The economy in the Eurozone is struggling at present and has been for some time now. Consistently low inflation has significantly increased the risks of deflation in the region. In response to this the European Central Bank (ECB) has taken unprecedented action by cutting interest rate to negative levels, and then dropping them again. On top of this the ECB has introduced quantitative easing (QE) to combat the economic risks of deflation and announced in their meeting last week that they are now preparing to increase these measures.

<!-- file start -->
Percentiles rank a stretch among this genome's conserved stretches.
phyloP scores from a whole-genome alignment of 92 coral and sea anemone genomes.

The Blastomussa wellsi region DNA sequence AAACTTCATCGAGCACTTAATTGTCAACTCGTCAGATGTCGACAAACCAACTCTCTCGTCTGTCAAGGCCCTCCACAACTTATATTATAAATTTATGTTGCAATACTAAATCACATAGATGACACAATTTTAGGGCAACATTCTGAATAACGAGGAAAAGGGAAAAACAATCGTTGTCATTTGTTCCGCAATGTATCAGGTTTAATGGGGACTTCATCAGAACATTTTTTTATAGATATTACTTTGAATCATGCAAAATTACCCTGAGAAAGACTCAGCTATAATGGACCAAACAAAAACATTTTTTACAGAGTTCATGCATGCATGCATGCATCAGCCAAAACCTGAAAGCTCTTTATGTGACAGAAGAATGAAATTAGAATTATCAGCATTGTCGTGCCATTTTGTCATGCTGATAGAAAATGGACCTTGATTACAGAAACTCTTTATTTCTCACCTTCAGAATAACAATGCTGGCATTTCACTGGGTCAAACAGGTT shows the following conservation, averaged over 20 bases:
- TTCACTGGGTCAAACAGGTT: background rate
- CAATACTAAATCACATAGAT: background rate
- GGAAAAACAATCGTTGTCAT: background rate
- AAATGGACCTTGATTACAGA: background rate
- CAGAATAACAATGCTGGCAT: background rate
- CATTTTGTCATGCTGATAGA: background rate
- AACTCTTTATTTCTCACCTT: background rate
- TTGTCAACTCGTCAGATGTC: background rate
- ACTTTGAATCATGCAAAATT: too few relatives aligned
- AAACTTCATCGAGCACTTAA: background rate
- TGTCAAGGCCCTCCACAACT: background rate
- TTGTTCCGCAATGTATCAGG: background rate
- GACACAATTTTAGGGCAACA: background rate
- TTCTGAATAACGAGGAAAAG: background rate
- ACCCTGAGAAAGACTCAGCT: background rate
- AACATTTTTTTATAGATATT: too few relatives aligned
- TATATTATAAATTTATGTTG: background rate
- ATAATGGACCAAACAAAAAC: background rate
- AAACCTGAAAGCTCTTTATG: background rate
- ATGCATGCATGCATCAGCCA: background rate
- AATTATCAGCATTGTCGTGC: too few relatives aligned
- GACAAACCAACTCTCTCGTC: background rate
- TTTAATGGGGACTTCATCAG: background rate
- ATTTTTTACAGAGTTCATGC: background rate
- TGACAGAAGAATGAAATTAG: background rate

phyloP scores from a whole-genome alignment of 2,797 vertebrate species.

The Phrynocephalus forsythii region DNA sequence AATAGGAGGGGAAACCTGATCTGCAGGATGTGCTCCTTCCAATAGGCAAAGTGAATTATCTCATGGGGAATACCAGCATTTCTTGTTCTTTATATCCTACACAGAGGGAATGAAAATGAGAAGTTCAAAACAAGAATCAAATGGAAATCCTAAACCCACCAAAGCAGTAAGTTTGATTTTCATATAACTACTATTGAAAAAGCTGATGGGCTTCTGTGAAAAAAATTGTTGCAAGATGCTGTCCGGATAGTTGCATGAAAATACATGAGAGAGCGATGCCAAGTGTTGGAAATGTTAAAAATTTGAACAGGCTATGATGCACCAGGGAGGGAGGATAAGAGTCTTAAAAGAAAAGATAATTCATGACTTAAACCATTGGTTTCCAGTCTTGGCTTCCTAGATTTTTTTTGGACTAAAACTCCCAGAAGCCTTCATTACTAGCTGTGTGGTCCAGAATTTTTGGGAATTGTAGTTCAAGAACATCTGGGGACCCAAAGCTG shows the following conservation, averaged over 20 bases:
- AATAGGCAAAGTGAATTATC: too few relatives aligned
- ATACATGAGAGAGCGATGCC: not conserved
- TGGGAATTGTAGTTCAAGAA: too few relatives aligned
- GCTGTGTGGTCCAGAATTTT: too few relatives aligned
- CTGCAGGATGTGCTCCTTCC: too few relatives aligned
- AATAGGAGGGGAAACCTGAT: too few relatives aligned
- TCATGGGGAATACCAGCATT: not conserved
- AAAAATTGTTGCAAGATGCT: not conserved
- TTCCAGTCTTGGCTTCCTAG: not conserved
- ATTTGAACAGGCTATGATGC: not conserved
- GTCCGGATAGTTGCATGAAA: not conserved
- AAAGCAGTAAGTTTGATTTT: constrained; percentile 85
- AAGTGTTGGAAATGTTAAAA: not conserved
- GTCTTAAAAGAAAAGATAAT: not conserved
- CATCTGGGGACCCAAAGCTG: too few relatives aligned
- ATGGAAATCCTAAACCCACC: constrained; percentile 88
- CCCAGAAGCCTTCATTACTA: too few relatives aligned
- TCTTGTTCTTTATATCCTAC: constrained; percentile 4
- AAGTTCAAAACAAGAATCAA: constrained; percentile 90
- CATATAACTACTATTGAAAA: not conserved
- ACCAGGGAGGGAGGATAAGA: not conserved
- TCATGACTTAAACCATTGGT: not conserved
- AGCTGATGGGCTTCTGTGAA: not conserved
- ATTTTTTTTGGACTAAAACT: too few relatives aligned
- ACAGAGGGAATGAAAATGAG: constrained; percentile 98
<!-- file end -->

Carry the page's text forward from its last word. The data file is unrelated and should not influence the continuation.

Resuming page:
Notwithstanding the other effects that this action is likely to have, of which there are many, we believe that that this increase in QE in Europe will have a highly bullish effect on the European equities markets. The first reason for this is that the ECB’s QE has so far been, and is very likely to continue to be, targeted towards actually stimulating growth in the economy, in a similar way to QE3 in the US, rather than broad based actions that pumped money into the system to avoid a collapse as QE1 and QE2 did. This means the ECB’s new measures are likely to stimulate growth over the long term.